Gambling is the wagering of something of value on a random event with the intent to win something else of value. Whether playing cards with friends for small amounts of money or placing a friendly bet on a sports event, gambling involves consideration, risk, and a prize. While many people consider gambling to be a fun pastime, it can lead to serious financial and personal problems for some. For others, it can be a way to socialise or escape stress and worries. Regardless of the reason, gambling can become addictive and is difficult to stop for some people. If you suspect that your or someone you know has a problem with gambling, seek help from a support group or professional counselling service.
In addition to money, gambling can involve materials that have a value other than cash. These might include marbles, trading cards (such as Magic: The Gathering or Pogs) or collectible game pieces. Players may compete to win the most valuable collection or earn status as a ‘winner’ in a casino. Gambling can also take place online, with a computer program running the odds and paying out winnings.
The main reasons why people gamble are a desire for entertainment, socialising, financial gain and a sense of adventure. However, some people develop a gambling addiction for more serious reasons, such as a lack of self-esteem or the need to cope with stress or depression. People who struggle with these issues are often unable to control their spending or have difficulty coping with the consequences of losing large sums of money. They may even find themselves in legal trouble or at risk of homelessness due to their gambling habits.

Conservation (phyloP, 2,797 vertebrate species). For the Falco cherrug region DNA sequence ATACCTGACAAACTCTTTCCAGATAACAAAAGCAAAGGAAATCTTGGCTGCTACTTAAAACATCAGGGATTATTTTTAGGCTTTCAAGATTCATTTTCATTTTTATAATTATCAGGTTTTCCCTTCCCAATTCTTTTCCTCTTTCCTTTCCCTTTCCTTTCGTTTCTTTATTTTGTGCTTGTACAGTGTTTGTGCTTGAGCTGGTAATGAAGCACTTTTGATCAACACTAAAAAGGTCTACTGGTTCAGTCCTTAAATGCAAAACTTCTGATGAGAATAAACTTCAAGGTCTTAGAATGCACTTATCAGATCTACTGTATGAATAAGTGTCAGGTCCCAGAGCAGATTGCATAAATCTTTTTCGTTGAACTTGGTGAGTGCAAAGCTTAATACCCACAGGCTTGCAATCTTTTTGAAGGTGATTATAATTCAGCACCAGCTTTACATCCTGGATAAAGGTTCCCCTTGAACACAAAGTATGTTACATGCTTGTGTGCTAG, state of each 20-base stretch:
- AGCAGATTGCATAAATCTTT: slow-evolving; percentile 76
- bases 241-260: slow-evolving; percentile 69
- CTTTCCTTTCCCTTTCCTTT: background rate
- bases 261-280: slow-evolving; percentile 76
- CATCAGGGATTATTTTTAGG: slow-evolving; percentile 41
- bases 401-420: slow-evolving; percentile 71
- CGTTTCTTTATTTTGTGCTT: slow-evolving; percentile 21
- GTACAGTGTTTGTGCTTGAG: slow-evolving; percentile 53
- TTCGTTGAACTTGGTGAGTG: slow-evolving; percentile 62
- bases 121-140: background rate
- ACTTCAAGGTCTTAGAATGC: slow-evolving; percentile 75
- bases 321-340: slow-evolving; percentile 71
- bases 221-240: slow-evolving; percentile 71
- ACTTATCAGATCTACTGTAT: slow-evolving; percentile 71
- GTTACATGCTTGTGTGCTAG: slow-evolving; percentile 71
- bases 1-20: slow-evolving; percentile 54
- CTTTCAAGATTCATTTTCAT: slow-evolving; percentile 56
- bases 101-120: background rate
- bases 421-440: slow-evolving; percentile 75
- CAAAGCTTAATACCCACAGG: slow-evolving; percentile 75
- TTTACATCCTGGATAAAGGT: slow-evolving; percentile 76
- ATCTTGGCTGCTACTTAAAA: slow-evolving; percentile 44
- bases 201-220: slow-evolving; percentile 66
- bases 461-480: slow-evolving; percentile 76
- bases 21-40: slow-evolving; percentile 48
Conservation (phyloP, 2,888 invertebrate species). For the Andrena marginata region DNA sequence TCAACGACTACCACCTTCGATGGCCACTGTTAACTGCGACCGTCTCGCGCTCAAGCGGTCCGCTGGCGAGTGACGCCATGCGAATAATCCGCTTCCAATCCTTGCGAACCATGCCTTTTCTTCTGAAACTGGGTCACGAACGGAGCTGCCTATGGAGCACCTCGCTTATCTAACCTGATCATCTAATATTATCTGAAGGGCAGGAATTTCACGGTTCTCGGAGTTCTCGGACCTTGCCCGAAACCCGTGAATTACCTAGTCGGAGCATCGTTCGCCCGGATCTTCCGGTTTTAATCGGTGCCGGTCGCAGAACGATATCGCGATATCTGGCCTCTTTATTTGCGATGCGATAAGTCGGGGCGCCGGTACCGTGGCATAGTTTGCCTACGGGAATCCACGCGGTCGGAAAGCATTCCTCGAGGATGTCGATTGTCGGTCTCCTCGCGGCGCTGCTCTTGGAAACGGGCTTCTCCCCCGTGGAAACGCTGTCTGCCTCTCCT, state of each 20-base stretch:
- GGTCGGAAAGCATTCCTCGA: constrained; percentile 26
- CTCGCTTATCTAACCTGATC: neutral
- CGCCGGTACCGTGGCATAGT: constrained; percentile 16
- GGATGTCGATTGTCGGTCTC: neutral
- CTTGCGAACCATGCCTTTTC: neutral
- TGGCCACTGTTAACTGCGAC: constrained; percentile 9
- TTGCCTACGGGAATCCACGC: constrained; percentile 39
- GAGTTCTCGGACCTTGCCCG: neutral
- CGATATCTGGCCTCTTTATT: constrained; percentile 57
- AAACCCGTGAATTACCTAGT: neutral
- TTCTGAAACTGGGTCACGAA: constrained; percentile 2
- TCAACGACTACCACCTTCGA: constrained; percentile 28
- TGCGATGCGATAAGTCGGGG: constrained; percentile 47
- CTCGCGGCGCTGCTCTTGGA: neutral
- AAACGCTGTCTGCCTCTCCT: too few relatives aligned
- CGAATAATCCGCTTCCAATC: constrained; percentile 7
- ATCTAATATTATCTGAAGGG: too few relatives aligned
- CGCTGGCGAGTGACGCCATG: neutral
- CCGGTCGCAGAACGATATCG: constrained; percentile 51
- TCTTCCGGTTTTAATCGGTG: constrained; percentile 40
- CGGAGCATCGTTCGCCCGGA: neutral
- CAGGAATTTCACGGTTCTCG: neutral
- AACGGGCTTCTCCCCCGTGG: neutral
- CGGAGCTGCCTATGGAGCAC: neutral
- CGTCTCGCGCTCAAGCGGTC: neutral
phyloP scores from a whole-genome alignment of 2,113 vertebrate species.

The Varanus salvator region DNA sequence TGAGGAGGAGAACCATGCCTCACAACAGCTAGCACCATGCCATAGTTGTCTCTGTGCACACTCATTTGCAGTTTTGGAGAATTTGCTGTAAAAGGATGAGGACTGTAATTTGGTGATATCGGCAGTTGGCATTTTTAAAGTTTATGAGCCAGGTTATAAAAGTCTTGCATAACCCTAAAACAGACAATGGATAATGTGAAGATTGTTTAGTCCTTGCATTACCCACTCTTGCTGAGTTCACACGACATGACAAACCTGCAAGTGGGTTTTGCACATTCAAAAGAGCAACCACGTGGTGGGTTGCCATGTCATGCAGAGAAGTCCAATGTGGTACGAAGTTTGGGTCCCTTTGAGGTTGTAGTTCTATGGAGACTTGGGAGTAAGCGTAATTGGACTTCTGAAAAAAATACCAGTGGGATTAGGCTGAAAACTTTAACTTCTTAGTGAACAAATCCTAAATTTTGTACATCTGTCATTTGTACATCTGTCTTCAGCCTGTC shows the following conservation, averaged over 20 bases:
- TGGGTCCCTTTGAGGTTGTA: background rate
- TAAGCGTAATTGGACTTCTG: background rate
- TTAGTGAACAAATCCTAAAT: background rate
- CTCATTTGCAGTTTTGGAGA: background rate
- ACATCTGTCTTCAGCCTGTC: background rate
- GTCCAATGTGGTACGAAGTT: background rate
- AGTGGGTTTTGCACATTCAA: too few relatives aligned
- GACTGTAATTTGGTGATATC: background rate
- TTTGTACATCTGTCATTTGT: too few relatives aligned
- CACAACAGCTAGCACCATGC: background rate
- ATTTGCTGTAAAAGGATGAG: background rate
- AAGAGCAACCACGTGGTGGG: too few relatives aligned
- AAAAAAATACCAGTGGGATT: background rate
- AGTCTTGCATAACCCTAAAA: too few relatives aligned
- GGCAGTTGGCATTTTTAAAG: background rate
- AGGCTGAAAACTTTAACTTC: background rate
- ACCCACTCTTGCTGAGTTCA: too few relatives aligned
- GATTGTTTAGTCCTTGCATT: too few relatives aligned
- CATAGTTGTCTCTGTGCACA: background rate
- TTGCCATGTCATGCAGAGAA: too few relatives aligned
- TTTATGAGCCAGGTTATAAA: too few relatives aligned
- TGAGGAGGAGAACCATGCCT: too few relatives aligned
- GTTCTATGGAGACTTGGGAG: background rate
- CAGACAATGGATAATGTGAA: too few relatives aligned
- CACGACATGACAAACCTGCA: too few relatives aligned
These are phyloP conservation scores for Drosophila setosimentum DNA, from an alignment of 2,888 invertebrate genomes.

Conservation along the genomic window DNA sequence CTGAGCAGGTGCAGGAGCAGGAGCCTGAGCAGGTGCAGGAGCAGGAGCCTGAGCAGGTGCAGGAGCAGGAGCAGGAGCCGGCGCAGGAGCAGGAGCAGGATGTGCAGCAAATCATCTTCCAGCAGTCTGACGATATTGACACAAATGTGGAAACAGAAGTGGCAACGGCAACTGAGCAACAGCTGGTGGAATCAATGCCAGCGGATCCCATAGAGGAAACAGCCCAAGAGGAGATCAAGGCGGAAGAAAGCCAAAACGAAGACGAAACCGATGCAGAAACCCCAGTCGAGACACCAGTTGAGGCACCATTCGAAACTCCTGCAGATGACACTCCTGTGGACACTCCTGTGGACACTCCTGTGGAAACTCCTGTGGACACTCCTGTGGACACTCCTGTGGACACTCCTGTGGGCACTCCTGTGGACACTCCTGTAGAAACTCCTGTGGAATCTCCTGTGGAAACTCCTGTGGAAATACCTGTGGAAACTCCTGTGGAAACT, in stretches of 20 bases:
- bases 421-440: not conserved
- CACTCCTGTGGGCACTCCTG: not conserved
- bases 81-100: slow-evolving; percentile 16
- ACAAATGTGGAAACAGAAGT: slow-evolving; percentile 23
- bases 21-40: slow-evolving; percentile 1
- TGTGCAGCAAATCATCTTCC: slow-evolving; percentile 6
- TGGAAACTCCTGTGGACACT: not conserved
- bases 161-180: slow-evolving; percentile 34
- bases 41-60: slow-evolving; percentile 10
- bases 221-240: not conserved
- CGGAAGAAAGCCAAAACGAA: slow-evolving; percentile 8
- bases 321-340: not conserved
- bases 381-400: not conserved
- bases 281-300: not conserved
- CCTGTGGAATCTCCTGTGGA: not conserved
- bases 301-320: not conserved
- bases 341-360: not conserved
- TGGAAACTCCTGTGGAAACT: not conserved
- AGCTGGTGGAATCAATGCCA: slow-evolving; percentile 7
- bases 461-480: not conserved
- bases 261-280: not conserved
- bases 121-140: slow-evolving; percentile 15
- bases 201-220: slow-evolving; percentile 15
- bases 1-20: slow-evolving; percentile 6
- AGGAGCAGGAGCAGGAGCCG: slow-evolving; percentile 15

Gambling is a significant global industry that generates revenue for governments, which can be used to fund public services or other activities. Some states, including New Hampshire, have even created state lotteries to raise money for government operations. Nevertheless, research on the benefits and costs of gambling has focused on the monetary aspects, while the interpersonal and community/society level impacts have been overlooked.
This article aims to fill this gap in the knowledge by developing a model for identifying and classifying different impacts of gambling. It is based on existing literature and uses a health-related quality of life measure known as disability weights to assess the negative impacts on gamblers and their significant others.
The model divides the impact of gambling into three classes: financial, labor and health, and well-being. The financial impacts include gambling revenues, tourism, and the impacts on other industries. The labor impacts relate to gambling-related changes in work-related productivity and performance, as well as absenteeism and reduced productivity. The health-related quality of life impacts relate to gambling-related changes in a gambler’s mental and physical wellbeing, as well as the wellbeing of their significant others. The model suggests that more attention should be paid to these non-monetary effects in future research. This would help to identify gaps in the evidence base and improve future policy.